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All-Time Top 100 Marlins: #53 Emilio Bonifacio

Emilio Bonifacio played four seasons in Miami with the Marlins.

Miami Marlins v Colorado Rockies Photo by Rob Leiter/MLB Photos via Getty Images

Throughout the 2016-17 offseason, Fish Stripes is counting down the top 100 Marlins of all-time. For comparison’s sake, we are using the Wins Above Replacement (WAR) metric as a measuring device. The top 100 WAR ratings are being featured. Today’s Marlin, Emilio Jose Bonifacio, earned 3.6 while with the Marlins.

Bonifacio is a 5’10”, 210 lb. utility player who played every position for the Marlins aside from pitcher, catcher, and first baseman. Born on April 23rd, 1985, he was signed as a free agent by the Arizona Diamondbacks in 2001 out of Santo Domingo, Dominican Republic.

Boni played in Arizona’s farm system for four seasons and part of a fifth before making it up to the major league. He ended up getting into 19 games for the DBacks over parts of two seasons at the top level, hitting .200/.282/.257/.539 with four RBI in 35 at bats. On July 22nd, 2008, Arizona traded Boni to the Washington Nationals for Jon Rauch.

In his partial season with the Nats, Bonifacio hit .248/.305/.344/.649 in 41 games, with five triples and 12 RBI as Washington’s second baseman. After the season the Nats sent him to the Marlins with PJ Dean and Jake Smolinski for Scott Olsen and Josh Willingham.

Bonifacio spent most of his four seasons with the Marlins with the parent club in Miami. He did appear in 40 games with the New Orleans Zephyrs in 2010, hitting .274/.339/.360/.699 with 11 RBI.

In Bonifacio’s first season with the Fish, he ranked seventh on the team with 127 games played, ranking second on the team with 21 stolen bases, and hit .252/.303/.308/.611, with 72 runs scored, 11 doubles, six triples, and 27 RBI. For the only time while with the Marlins, Bonifacio posted a negative WAR rating, finishing 0.7 underneath the watermark. He had multiple hits in his first five games with the team, going 14-for-24 with a double, a triple, a homer, and five RBI. He had multiple hits in 34 of his 106 starts in total when it was all said and done. Florida went 54-52 in games he played, and 33-23 otherwise. He received most of his starts at third base, but also got a handful of starts at second, center field, and shortstop.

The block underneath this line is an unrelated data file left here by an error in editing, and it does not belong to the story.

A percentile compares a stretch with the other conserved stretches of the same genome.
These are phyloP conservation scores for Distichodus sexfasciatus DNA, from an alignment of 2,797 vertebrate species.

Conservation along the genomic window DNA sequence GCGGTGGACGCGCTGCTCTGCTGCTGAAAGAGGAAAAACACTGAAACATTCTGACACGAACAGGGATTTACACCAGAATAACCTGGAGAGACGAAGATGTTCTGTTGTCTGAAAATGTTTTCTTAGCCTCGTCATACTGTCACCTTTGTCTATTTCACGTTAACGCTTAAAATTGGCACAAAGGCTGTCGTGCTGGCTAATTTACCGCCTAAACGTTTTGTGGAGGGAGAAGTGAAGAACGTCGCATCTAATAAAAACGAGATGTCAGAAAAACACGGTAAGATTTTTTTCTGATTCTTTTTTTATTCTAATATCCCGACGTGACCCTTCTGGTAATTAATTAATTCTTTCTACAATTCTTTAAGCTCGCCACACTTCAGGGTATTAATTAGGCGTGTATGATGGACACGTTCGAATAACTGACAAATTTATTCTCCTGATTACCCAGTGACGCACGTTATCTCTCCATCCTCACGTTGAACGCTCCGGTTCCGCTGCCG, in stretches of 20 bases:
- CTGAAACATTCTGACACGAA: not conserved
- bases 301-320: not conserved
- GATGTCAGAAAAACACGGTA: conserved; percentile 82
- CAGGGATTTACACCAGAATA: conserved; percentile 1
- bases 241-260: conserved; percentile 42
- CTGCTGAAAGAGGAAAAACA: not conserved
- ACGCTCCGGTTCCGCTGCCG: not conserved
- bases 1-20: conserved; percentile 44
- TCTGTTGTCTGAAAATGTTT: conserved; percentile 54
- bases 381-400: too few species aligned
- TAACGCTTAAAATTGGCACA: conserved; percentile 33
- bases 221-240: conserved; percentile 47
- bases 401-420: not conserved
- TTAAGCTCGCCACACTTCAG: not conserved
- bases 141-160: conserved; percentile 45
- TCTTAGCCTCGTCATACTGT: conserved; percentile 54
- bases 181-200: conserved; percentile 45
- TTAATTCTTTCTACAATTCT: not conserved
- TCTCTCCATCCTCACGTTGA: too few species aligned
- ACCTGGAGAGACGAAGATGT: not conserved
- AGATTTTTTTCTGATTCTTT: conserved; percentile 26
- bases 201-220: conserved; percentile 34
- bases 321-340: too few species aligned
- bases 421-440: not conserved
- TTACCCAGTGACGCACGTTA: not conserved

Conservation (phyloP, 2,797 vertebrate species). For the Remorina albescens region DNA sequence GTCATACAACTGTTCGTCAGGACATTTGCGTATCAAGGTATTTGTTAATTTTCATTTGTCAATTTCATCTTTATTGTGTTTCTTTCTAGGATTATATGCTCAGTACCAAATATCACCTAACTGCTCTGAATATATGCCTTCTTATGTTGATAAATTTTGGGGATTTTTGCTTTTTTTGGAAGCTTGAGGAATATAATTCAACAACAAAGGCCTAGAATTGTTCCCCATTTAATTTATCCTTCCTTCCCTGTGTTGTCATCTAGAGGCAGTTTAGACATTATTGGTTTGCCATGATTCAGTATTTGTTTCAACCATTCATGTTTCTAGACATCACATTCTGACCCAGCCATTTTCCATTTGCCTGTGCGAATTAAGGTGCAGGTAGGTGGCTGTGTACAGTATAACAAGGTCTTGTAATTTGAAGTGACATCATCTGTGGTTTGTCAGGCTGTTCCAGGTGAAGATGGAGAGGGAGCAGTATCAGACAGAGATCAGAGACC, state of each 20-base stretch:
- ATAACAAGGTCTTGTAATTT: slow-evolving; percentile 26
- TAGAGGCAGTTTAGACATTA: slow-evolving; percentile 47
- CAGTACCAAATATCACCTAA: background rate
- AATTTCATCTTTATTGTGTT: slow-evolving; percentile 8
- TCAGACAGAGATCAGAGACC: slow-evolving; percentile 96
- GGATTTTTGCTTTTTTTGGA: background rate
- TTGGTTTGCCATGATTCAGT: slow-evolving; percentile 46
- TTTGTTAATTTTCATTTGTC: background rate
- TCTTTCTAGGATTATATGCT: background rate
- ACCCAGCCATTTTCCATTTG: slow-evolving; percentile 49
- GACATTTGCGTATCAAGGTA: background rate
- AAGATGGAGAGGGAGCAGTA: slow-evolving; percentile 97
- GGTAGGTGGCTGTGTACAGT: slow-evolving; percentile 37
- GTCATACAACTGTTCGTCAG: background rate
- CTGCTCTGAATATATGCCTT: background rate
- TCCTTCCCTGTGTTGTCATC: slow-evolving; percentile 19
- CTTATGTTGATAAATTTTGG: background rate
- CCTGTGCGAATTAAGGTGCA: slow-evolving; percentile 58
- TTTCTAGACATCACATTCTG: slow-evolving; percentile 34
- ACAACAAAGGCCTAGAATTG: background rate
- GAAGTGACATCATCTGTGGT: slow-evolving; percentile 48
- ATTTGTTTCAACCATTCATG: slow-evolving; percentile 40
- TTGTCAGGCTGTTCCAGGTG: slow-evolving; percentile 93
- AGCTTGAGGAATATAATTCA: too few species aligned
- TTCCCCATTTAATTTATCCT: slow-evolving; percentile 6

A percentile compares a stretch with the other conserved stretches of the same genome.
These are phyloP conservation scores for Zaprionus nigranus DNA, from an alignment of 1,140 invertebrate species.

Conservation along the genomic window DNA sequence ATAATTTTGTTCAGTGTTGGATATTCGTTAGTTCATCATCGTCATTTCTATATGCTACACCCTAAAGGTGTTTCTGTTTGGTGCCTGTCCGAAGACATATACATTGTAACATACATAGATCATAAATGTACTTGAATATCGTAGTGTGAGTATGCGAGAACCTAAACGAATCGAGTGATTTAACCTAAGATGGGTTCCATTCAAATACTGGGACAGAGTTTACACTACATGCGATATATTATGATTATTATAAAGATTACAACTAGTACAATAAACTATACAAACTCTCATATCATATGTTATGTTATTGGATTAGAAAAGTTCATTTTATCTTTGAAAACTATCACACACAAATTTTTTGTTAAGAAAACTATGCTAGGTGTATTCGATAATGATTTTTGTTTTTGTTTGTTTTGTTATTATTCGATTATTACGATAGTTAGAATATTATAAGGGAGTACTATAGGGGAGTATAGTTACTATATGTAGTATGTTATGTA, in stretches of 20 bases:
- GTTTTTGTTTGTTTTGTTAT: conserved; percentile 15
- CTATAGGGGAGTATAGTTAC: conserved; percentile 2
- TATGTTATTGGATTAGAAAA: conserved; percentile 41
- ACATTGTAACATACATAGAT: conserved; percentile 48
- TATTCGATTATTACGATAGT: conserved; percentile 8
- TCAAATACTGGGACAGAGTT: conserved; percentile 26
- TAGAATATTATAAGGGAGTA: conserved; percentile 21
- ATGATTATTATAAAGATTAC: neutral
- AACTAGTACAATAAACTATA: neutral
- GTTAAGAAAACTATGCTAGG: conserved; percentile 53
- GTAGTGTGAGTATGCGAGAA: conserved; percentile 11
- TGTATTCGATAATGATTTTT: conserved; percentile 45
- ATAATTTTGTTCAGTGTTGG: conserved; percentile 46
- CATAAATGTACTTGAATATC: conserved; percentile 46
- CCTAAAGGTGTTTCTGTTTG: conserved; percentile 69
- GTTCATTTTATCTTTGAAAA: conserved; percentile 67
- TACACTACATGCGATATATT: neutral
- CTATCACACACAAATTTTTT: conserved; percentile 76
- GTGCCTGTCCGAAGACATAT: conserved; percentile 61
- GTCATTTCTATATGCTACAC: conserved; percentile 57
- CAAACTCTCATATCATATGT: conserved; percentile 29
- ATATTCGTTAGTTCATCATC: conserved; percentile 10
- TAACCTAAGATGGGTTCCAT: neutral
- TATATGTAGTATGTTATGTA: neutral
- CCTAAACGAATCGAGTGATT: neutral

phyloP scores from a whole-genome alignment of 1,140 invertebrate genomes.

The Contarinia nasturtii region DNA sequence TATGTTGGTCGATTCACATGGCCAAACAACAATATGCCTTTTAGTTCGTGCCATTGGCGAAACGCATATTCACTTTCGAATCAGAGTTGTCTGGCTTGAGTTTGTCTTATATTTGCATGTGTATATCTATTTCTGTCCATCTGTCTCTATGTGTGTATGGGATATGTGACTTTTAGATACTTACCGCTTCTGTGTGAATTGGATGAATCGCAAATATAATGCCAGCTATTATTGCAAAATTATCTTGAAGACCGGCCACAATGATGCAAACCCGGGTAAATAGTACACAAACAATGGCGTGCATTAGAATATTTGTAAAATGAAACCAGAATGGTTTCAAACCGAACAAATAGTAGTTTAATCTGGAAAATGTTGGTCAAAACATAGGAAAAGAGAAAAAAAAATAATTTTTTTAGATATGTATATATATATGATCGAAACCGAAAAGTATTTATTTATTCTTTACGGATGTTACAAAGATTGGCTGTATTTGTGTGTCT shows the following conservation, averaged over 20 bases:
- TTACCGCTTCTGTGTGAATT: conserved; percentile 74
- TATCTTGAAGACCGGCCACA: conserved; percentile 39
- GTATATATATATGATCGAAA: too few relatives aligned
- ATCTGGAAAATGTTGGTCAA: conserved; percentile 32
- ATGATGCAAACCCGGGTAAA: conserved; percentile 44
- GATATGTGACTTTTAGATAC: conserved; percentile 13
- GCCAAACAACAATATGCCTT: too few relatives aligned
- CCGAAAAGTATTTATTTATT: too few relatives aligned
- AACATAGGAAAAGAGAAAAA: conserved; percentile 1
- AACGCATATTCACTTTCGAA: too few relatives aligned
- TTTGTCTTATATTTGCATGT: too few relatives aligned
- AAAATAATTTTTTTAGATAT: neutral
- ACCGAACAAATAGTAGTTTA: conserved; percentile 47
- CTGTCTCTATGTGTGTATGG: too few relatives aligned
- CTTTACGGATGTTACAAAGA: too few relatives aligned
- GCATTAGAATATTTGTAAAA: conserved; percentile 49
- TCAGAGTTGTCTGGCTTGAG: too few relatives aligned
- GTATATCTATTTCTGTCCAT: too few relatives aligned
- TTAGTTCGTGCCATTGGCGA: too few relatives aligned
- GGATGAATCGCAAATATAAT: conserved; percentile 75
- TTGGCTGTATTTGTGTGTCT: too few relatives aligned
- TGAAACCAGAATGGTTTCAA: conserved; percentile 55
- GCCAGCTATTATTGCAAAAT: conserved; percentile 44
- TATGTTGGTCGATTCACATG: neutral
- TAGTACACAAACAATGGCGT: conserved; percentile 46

On April 6th, Bonifacio singled, stole a base and scored in the first, singled, stole a base and scored in the third, hit an inside-the-park two-run homer in the fourth, then again singled, stole a base, and scored in the sixth as the Marlins defeated Washington, 12-6.

Anything he hits in the gap is going to be a triple anyway. - Senators center fielder Lastings Milledge

On June 9th, Bonifacio hit a two-RBI double in the third and an infield RBI single in the fifth to help defeat the St. Louis Cardinals, 4-3. On July 4th, he collected three singles, a stolen base and a triple in a 5-3 victory over the Pittsburgh Pirates. On August 1st, Bonifacio defensively replaced Hanley Ramirez at shortstop in the fourth, then drew a walk and scored in the fifth, singled in the sixth, hit a sacrifice in the eighth, then smacked a game-tying two-run triple in the bottom of the ninth to send the Cubs to an extra-inning, 8-8 tie. The Cubs won on their first extra-inning at bat, a solo home run by Derrek Lee.

In 2010, Bonifacio played 73 games with the Marlins, hitting .261/.320/.328/.648 with six doubles, three triples, and 10 RBI. He had 37 starts in center field, and the Marlins went 17-20 in those games, posting a 63-62 record otherwise. Bonifacio also got playing time in right field, left field, second base, third base, and shortstop. Despite his limited playing time, he earned 1.1 WAR while with the team. He collected multiple hits in 13 contests, with four three-hit games.